Those of you who suffer with depression and have tried to just grab an anti-depressant and go on your way…you know that this is NOT the way this works.
Depression is complicated and so is trying to treat it. TRIAL and ERROR is what it comes down to and the problem with that is that each attempt at a new drug may take weeks or months to figure out if it is working. You may see those commercials out there that say you will see results in as little as two weeks…don’t believe everything you hear. In most cases we don’t know if something is going to work for 3-4 months.
What is Genetic Testing?
Genetic testing for antidepressants is not as new as it may seem but I have only recently been introduced to the testing. My daughter HC struggles with depression and anxiety as well as a few other things and has had quite a time finding the perfect combination of drugs to help her depression.
This testing was recommended by her psychiatrist after a couple of years of trying to come up with the right cocktail unsuccessfully.
It was a simple process for sample collection. The nurse used a swab and collected a DNA sample from her cheek. The swab was then sent off to the lab and that is where the magic happens.
How Does Genetic Testing Work?
The lab looks at 12 different genes and test how they are processed by over 50 antidepressant drugs. I am a lab rat by trade and am very interested in how the actual process works…but I won’t bore you with the details involving enzymes and chemicals and receptors.
I will briefly explain the four types of antidepressants they test and how they work. The list kinda looks like a bowl of alphabet soup.
Just for fun here is the list with a few examples: SSRI, SNRI, TCA, and MAOI.
- SSRI Selective serotonin reuptake inhibitors (Prozac, Zoloft, Paxil, Celexa, Lexapro, Luvox)
- SNRI Serotonin and nonepinephrine reuptake inhibitors (Effexor, Cymbalta, Pristiq)
- TCA Tricyclic antidepressants (Elavil, Norpramin, Anafranil)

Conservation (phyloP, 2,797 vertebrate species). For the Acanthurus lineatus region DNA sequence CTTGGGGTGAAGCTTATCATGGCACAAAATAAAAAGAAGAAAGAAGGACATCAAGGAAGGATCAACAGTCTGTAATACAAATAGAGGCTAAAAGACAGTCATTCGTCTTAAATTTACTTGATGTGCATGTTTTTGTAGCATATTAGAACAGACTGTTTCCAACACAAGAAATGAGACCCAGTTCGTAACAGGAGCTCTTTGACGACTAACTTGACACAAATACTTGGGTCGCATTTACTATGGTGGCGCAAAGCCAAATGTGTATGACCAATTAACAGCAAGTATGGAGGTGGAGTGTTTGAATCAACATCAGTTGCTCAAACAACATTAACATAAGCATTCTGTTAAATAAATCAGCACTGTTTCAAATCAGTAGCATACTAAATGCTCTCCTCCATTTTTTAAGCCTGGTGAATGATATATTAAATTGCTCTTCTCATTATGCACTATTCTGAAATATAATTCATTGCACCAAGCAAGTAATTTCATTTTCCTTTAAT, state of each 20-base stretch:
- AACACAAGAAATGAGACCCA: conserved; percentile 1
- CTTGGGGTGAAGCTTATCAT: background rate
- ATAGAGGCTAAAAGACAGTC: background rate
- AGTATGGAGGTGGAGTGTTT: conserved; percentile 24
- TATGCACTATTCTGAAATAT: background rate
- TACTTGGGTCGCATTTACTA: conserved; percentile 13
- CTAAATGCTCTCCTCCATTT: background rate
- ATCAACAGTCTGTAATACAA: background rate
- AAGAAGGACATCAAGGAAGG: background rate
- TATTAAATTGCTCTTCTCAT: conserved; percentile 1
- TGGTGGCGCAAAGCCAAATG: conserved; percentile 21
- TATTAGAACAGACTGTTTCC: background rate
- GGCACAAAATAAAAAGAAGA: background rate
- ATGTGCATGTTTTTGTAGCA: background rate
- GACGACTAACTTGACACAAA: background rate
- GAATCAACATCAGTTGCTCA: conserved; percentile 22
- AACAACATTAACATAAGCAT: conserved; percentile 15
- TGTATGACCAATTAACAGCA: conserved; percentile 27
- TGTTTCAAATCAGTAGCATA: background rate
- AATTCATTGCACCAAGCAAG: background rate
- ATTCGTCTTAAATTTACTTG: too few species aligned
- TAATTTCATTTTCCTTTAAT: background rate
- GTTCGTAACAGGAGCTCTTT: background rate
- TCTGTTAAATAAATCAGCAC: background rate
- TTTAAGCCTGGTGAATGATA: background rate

- MAOI Monoamine oxidase inhibitors (Marplan, Nardil)
They are split into categories based on how they react or inhibit certain chemicals in the brain. Many times you will hear someone say that someone has a “chemical imbalance” and although that is a much simplified way to explain the process it fits for this discussion.
The basic jest of the testing takes the results of the 12 genes actual activity with the drugs and categorizes all the antidepressants into three groups.
GREEN DRUGS – these are the medications that show no interactions with the person’s genes. These are the drugs that are least likely to cause any side effects.
YELLOW DRUGS – these drugs may still be used but do show some gene-drug interactions. These interactions would lead to potential side effects.
RED DRUGS – these drugs should not be prescribed. They are the medications that will lead to adverse reactions and little if any effective treatment.
Who Does Genetic Testing Help?
Humans vary genetically—not only in eye and hair color but in other ways, such as how we metabolize drugs. While the majority of people will metabolize drugs normally, a small percentage do not.
Besides my daughter…patients who are most likely to benefit include patients who have failed to respond to multiple medications (caused by ultra-rapid metabolism, causing drug levels to be too low), and patients who have had lots of side effects ( caused by slow metabolism, causing drug levels to be too high).
The results obtained by the doctors will provide information in the following three categories based on your genetic makeup:
- which medications may require dose adjustments
- which medications may be less likely to work for you
- which medications have increased risk of side effects
Here is an example of what a report will look like:
Where Can I Get Genetic Testing Done?
I can only vouch for the testing lab that we personally used which was GeneSight, from Myriad Genetics. We went through her psychiatrist who took care of all the insurance stuff and obtaining the kit. One nice thing about GeneSight is that 95% of their patients pay $330.00 or less. We paid less.
This company offers The GeneSight Promise: Insurance can be complicated, and we want you to feel comfortable knowing what you’ll owe. We promise that if your cost could be more than $330, we’ll call you before we process your test. That’s the GeneSight Promise.
I know this was a lot of technical stuff to absorb at once, but it comes down to a decision between you and your doctor.
If you or a loved one is having issues coming up with a treatment plan that works ask about being tested.
In HCs case we found that the GREEN Drugs List consisted of only two drugs and that she was classified as having treatment-resistant depression. This meant that in her case the doctors have to prescribe more than the recommended dose and use combinations of drugs to see results.
It has been a long road, but when we saw the RED Drugs List it made a lot more sense why she has struggled…every single drug in the DO NOT USE category was a drug we had already tried and had failed.
Don’t give up on treatment options…there is help out there.
Keep fighting the good fight